Family members raising children who are not biologically theirs can register for benefits with the state health department under what is known as kinship care. West Virginia leads the nation in the rate of kids coming into foster care, which includes children in kinship care, because of the opioid crisis. Webb noted that most families she serves forgo registering with the state due to time or legal concerns, thereby missing out on benefits like free health insurance for children, money for food and more.
“They’re not receiving any community resources, and they don’t have income,” she said.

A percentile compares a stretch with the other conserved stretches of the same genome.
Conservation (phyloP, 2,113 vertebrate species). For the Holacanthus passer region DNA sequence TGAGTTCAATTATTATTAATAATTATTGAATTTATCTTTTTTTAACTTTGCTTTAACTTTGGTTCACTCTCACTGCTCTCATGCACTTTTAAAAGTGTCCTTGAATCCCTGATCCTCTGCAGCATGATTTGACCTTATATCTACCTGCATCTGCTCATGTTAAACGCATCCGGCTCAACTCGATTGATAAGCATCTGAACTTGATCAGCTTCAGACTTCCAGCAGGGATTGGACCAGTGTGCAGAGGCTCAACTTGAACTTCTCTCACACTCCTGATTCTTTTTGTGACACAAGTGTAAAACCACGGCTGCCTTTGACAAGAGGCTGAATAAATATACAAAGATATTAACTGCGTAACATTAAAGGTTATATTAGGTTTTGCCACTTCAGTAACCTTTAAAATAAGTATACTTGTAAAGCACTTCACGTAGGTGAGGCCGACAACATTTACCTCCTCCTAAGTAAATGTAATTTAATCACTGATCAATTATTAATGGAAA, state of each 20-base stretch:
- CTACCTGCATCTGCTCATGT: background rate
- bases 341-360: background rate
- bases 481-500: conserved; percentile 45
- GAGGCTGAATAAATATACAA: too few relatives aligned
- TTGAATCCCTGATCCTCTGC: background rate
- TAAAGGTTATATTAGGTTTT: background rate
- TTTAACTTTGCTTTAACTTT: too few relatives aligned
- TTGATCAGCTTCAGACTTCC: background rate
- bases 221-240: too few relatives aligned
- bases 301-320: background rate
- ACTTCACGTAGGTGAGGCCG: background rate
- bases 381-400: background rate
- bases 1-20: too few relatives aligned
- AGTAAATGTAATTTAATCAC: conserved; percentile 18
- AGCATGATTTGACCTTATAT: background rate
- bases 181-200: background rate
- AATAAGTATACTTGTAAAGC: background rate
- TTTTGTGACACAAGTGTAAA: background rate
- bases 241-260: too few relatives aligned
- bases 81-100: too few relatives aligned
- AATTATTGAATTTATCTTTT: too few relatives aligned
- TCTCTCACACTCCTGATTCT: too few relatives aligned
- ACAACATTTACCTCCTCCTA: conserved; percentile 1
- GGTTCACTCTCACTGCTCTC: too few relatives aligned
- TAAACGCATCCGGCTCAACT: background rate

The center has adjusted to serve whole families, including sending food home on the weekends to families and providing items on-site because many families don’t have vehicles, Webb said.
Lockers line the halls of the two-story center, filled with items families can help themselves to, like clothing (sorted and labeled by size) and shoes. Families can donate gently-used items to recycle for others. Laundry detergent, soap and diapers are also available.
The center has also adjusted its education for both children and their families in the last few years. Webb needs grant money to adjust classrooms to meet the newly-realized educational needs of toddlers, who were impacted by pandemic-spurred learning loss. Their speech is behind, she explained.
The center has taken on education gaps, and in the early days of the pandemic when schools were closed, Webb got grant money to turn her parking lot into a WiFi hotspot so kids could do their school work. The center is also helping kids with schoolwork whose grandparents are unable to meet the need.